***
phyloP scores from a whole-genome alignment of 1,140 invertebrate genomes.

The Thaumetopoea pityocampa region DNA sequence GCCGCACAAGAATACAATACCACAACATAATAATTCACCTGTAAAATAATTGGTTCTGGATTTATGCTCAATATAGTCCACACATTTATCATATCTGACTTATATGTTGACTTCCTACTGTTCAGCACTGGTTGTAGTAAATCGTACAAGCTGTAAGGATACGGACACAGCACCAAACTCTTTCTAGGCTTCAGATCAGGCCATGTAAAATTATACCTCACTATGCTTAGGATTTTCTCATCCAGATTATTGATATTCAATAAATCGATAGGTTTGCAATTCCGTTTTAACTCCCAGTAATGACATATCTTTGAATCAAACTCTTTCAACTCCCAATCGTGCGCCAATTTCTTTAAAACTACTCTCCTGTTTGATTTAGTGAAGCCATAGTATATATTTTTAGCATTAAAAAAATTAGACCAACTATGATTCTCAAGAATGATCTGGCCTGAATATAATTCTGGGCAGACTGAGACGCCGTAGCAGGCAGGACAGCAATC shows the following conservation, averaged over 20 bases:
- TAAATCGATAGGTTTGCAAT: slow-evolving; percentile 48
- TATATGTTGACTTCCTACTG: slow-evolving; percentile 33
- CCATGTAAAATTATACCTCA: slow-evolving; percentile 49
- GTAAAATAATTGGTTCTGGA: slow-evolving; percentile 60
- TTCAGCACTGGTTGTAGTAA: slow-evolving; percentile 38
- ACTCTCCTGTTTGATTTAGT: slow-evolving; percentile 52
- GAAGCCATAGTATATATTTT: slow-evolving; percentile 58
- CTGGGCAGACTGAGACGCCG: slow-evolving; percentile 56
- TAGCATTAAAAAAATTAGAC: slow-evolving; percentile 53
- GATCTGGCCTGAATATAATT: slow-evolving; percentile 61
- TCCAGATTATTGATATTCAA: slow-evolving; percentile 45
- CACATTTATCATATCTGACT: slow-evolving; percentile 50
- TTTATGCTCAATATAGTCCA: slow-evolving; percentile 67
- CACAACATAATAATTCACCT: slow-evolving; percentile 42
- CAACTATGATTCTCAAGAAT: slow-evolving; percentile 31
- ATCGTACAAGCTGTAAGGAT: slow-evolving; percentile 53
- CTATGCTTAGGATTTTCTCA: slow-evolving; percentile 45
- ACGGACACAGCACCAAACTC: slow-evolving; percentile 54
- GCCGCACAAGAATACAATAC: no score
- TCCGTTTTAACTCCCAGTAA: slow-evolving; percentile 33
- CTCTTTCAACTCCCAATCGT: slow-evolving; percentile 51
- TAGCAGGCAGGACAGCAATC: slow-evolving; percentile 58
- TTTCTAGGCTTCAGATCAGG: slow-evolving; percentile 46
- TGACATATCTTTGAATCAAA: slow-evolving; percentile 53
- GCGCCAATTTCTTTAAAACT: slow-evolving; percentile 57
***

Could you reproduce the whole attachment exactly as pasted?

phyloP scores from a whole-genome alignment of 1,140 invertebrate genomes.

The Thaumetopoea pityocampa region DNA sequence GCCGCACAAGAATACAATACCACAACATAATAATTCACCTGTAAAATAATTGGTTCTGGATTTATGCTCAATATAGTCCACACATTTATCATATCTGACTTATATGTTGACTTCCTACTGTTCAGCACTGGTTGTAGTAAATCGTACAAGCTGTAAGGATACGGACACAGCACCAAACTCTTTCTAGGCTTCAGATCAGGCCATGTAAAATTATACCTCACTATGCTTAGGATTTTCTCATCCAGATTATTGATATTCAATAAATCGATAGGTTTGCAATTCCGTTTTAACTCCCAGTAATGACATATCTTTGAATCAAACTCTTTCAACTCCCAATCGTGCGCCAATTTCTTTAAAACTACTCTCCTGTTTGATTTAGTGAAGCCATAGTATATATTTTTAGCATTAAAAAAATTAGACCAACTATGATTCTCAAGAATGATCTGGCCTGAATATAATTCTGGGCAGACTGAGACGCCGTAGCAGGCAGGACAGCAATC shows the following conservation, averaged over 20 bases:
- TAAATCGATAGGTTTGCAAT: slow-evolving; percentile 48
- TATATGTTGACTTCCTACTG: slow-evolving; percentile 33
- CCATGTAAAATTATACCTCA: slow-evolving; percentile 49
- GTAAAATAATTGGTTCTGGA: slow-evolving; percentile 60
- TTCAGCACTGGTTGTAGTAA: slow-evolving; percentile 38
- ACTCTCCTGTTTGATTTAGT: slow-evolving; percentile 52
- GAAGCCATAGTATATATTTT: slow-evolving; percentile 58
- CTGGGCAGACTGAGACGCCG: slow-evolving; percentile 56
- TAGCATTAAAAAAATTAGAC: slow-evolving; percentile 53
- GATCTGGCCTGAATATAATT: slow-evolving; percentile 61
- TCCAGATTATTGATATTCAA: slow-evolving; percentile 45
- CACATTTATCATATCTGACT: slow-evolving; percentile 50
- TTTATGCTCAATATAGTCCA: slow-evolving; percentile 67
- CACAACATAATAATTCACCT: slow-evolving; percentile 42
- CAACTATGATTCTCAAGAAT: slow-evolving; percentile 31
- ATCGTACAAGCTGTAAGGAT: slow-evolving; percentile 53
- CTATGCTTAGGATTTTCTCA: slow-evolving; percentile 45
- ACGGACACAGCACCAAACTC: slow-evolving; percentile 54
- GCCGCACAAGAATACAATAC: no score
- TCCGTTTTAACTCCCAGTAA: slow-evolving; percentile 33
- CTCTTTCAACTCCCAATCGT: slow-evolving; percentile 51
- TAGCAGGCAGGACAGCAATC: slow-evolving; percentile 58
- TTTCTAGGCTTCAGATCAGG: slow-evolving; percentile 46
- TGACATATCTTTGAATCAAA: slow-evolving; percentile 53
- GCGCCAATTTCTTTAAAACT: slow-evolving; percentile 57